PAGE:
Auditory Cues for Space Perception

The last module was devoted to our visual perceptions of the world around us. This module will investigate the cues we receive through hearing. Most sounds affect our perception of our world; they give us cues to the direction and the distance of objects in our environment.!

As you read the text, keep the following questions in mind.



Human beings are basically spatial animals; they experience space through hearing, touching, moving, and seeing. It is important, therefore, that we be able to perceive space. The different sensory experiences do not lead to different spaces, but to a single unified space; and generally, the sensory cues harmonize to a high degree.

Distance perception is based on amplitude which requires sensation from only one ear

Hearing provides us with cues about our world. Auditory perception of distance requires only one ear; it is monaural. Directional location of sound sources requires both ears; it is binaural.

The major stimulus characteristic of distance determined by a number of characteristics of the sound the amplitude of sound waves reaching the ear. Therefore, loud sounds seem to be heard as coming from a closer object and soft sounds as coming from a more distant one.

As a complex sound wave travels through the air, its complexity diminishes. For example, the sound of an airplane motor is far less complex when heard at a distance than when heard nearby. When it is close a variety of sounds are heard; at a distance only the low hum is audible.

Nearby sounds, in addition to being louder and more complex than distant ones, seem to fill more space or have more volume. A sound that has more volume is also heard as closer, particularly if it dominates other competing sounds.

Aside from these stimulus factors, set and meaning are also important. Individuals hear sounds at distances when they expect to, in accordance with their interpretations of the sound sources.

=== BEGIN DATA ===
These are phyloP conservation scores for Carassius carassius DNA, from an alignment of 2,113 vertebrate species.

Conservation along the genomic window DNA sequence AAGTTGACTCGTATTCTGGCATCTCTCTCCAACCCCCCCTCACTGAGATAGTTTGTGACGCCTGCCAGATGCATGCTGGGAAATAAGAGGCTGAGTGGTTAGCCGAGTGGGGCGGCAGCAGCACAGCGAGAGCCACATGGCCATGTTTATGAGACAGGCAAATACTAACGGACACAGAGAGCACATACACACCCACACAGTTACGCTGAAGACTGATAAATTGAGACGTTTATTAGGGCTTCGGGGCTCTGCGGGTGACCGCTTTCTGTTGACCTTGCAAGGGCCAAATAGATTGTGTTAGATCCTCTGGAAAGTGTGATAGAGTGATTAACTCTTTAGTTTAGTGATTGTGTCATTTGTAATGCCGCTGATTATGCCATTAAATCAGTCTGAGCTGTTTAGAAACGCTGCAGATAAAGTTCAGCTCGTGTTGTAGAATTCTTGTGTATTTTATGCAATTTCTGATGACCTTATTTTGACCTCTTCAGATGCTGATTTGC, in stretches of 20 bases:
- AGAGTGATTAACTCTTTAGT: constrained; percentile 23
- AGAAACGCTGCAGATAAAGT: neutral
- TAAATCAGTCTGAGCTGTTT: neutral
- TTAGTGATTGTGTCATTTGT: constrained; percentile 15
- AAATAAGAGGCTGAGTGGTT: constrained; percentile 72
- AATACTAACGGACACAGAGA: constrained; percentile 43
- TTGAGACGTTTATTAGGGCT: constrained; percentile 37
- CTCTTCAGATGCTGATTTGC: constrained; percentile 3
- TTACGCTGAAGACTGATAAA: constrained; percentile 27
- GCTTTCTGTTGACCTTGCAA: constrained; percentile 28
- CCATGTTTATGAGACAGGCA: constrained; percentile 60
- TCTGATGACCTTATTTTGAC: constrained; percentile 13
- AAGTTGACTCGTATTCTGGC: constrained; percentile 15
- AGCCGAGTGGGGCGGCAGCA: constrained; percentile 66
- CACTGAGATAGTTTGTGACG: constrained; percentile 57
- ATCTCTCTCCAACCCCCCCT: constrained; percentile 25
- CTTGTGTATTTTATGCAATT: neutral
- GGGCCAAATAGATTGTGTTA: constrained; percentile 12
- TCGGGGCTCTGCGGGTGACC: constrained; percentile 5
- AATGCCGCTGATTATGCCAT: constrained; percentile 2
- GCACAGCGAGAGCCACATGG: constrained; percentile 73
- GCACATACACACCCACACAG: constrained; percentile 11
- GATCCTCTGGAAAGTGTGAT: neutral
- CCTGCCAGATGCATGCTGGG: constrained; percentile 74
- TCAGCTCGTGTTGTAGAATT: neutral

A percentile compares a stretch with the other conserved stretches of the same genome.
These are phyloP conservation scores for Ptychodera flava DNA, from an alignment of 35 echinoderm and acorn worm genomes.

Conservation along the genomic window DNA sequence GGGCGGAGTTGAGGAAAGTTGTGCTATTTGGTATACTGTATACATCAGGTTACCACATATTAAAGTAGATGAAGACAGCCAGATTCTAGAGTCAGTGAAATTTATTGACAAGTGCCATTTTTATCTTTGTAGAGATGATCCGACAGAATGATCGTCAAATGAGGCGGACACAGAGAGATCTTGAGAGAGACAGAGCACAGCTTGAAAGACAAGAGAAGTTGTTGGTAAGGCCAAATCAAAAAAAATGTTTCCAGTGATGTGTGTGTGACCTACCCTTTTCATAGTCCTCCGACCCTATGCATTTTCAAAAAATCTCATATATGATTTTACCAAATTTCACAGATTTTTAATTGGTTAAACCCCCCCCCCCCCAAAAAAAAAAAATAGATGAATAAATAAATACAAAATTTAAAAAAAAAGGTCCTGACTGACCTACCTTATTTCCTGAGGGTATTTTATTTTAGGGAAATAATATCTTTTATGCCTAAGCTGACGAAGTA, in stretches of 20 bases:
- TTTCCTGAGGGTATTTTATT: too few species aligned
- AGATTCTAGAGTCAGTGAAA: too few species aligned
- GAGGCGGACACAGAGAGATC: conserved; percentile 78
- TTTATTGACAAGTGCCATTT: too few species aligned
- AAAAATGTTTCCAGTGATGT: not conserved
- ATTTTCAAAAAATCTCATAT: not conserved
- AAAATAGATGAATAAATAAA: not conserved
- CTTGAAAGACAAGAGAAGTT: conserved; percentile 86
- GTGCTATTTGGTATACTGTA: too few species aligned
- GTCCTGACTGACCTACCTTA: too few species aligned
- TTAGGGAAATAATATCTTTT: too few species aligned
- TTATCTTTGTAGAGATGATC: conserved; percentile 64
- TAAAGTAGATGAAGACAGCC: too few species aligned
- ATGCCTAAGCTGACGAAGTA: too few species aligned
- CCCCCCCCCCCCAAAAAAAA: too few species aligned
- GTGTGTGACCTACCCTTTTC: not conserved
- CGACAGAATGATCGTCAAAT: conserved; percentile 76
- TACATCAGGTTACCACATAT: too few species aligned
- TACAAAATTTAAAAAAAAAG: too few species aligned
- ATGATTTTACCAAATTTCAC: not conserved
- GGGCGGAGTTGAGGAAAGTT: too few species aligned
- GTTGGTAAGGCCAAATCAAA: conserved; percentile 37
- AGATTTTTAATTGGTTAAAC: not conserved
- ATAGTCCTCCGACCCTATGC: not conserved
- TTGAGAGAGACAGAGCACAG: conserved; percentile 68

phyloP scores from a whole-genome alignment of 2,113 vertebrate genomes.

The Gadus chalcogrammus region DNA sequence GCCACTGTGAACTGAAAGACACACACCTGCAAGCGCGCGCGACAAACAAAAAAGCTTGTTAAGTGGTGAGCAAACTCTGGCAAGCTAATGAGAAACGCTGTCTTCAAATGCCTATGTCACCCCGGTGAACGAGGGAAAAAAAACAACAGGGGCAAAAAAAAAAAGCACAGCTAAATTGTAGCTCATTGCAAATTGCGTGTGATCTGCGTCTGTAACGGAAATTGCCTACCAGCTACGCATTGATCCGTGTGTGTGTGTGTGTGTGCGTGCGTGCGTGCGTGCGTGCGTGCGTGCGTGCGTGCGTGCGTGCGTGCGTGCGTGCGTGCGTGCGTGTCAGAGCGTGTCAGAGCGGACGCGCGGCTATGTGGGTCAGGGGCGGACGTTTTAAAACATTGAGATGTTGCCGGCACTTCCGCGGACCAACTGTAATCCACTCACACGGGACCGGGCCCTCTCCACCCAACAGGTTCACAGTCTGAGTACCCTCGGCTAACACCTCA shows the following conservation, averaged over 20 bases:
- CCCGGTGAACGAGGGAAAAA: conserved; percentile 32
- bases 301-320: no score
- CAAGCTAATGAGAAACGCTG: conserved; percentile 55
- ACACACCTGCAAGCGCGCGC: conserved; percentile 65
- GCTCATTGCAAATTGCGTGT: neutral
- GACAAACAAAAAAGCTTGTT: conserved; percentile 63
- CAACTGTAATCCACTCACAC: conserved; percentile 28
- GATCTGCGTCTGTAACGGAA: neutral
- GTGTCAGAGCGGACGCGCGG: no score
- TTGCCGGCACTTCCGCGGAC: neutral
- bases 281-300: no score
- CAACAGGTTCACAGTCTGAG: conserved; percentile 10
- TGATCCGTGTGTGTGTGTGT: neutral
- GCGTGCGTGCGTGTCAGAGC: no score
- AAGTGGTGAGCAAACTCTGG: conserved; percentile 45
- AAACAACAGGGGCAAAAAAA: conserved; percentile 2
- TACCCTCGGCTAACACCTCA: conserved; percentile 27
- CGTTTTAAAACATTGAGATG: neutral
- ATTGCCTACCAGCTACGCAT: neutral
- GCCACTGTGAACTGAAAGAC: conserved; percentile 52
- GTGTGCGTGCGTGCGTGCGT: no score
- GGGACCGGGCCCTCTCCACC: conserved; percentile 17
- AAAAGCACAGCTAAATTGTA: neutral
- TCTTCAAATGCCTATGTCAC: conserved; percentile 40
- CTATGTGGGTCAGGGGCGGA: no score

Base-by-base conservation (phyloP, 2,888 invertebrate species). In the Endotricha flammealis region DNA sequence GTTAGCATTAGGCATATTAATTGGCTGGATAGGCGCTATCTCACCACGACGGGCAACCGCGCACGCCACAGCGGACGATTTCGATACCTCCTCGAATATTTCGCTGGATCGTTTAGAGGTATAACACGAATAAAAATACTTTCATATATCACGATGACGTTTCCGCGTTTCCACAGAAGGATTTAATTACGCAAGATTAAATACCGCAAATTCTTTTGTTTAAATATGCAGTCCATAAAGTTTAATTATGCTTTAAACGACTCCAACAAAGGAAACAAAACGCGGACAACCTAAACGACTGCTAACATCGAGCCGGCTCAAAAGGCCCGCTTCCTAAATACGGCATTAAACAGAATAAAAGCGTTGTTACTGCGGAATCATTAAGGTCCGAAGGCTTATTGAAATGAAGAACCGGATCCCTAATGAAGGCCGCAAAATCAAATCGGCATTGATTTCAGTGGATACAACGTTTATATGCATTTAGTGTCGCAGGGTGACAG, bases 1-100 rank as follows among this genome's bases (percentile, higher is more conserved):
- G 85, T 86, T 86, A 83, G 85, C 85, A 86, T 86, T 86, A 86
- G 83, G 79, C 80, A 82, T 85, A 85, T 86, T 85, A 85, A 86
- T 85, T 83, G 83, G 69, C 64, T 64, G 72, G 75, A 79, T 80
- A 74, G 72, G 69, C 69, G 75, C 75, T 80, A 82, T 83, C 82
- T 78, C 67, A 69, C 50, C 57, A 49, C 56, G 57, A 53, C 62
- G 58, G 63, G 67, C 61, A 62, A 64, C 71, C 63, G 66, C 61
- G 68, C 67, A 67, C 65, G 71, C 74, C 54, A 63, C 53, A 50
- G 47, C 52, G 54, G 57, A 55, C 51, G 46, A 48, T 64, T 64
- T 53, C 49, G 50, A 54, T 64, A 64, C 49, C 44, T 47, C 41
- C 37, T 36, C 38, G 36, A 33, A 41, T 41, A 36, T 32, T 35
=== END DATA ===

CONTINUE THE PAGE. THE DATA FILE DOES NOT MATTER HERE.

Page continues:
When previous knowledge and vision are eliminated, two ears are necessary for locating a sound's direction. Human beings are unable to localize sound in terms of auditory cues alone unless they stimulate the two ears differently.

The nature of binaural cues has been systematically investigated as shown in Figure 19. The subject is put inside a sound cage. His head is held motionless and he is required to judge the direction of sounds originating at various locations on the surface of the surrounding sphere.

Figure 19. A sound cage ( The subject's head is held motionless while the loudspeaker is moved to study sound localization). 124

Perception of sound location requires binaural cues, a sound creating different sensations in the two ears

When the sound is originated to the right or left of the median plane (the vertical plane passing through the middle of the head from front to back), the person judges the direction of the sound correctly. Analysis of the physical situation shows that the two ears are differently stimulated by a sound depending on its direction. If the sound originates on the right side, it reaches the right ear a split second sooner than it does the left ear. This slight time difference provides an essential cue to direction.

An intensity difference occurs whenever the sound source is closer to one ear than to the other. This is primarily caused by the sound "shadow" cast by the head; sound waves that have to pass around the head are somewhat disrupted and their intensity is slightly reduced.

A phase difference refers to the difference in phase of the cycle activating the two ears; the sound may be in different parts of its cycle when it strikes the nearer ear than when strikes the farther ear. This difference is important only when a tonal stimulus is involved; but it is especially helpful if the sound wave is of low frequency and, therefore, has a relatively long wavelength. Experiments have shown that some individuals locate sounds in terms of phase differences and others do not.

If the sound comes from anywhere in the median plane -- thus striking the two ears simultaneously and with equal intensityÄit is heard as being somewhere in the plane. However, the person cannot tell where in the plane, front, back, above, or below. This dislocation is referred to as a plane of confusion.

Similarly the person experiences a cone of confusion for sounds coming from one side of the median plane. The person can tell from which side the sound comes, but he cannot discriminate among the sounds originating at the many points on the surface of the cone. This confusion results because all points on the cone are the same distance farther from one ear than from the other; and a sound originating at any point on the cone will provide the same difference in stimuli at the two ears. (Figure 20)